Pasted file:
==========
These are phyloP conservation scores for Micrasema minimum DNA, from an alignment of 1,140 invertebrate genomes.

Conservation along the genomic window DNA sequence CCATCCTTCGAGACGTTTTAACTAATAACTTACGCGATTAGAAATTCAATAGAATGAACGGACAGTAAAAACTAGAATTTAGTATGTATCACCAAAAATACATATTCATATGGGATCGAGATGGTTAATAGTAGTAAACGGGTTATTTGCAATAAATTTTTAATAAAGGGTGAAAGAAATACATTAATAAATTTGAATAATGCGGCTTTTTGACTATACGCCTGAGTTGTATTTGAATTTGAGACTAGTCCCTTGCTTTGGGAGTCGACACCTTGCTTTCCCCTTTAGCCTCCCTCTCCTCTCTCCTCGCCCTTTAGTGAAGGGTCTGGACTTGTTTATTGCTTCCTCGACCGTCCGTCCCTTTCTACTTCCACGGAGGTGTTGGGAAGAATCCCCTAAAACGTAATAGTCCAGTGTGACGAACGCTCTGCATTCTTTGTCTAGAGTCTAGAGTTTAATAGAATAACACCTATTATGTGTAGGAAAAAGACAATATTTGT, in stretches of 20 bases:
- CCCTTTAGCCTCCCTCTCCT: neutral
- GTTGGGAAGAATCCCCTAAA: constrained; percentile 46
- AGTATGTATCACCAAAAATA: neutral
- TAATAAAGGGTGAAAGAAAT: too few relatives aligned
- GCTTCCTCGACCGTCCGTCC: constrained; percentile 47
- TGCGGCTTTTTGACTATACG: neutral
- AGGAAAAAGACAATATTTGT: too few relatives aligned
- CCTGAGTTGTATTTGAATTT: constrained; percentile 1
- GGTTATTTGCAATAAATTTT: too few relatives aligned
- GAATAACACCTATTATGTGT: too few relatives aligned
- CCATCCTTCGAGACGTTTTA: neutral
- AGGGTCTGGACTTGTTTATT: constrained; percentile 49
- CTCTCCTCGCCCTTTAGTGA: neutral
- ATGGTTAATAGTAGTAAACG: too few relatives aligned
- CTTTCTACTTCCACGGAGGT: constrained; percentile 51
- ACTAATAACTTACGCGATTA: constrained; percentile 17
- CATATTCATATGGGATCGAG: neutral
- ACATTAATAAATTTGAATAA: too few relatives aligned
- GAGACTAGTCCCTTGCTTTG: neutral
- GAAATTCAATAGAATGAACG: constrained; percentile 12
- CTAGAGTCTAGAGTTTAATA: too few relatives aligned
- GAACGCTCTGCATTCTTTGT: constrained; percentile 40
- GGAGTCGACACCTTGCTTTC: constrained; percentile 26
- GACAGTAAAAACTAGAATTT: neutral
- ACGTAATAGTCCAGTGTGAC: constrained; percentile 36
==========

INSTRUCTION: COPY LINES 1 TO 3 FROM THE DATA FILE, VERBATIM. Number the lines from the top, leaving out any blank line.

These are phyloP conservation scores for Micrasema minimum DNA, from an alignment of 1,140 invertebrate genomes.

Conservation along the genomic window DNA sequence CCATCCTTCGAGACGTTTTAACTAATAACTTACGCGATTAGAAATTCAATAGAATGAACGGACAGTAAAAACTAGAATTTAGTATGTATCACCAAAAATACATATTCATATGGGATCGAGATGGTTAATAGTAGTAAACGGGTTATTTGCAATAAATTTTTAATAAAGGGTGAAAGAAATACATTAATAAATTTGAATAATGCGGCTTTTTGACTATACGCCTGAGTTGTATTTGAATTTGAGACTAGTCCCTTGCTTTGGGAGTCGACACCTTGCTTTCCCCTTTAGCCTCCCTCTCCTCTCTCCTCGCCCTTTAGTGAAGGGTCTGGACTTGTTTATTGCTTCCTCGACCGTCCGTCCCTTTCTACTTCCACGGAGGTGTTGGGAAGAATCCCCTAAAACGTAATAGTCCAGTGTGACGAACGCTCTGCATTCTTTGTCTAGAGTCTAGAGTTTAATAGAATAACACCTATTATGTGTAGGAAAAAGACAATATTTGT, in stretches of 20 bases:
- CCCTTTAGCCTCCCTCTCCT: neutral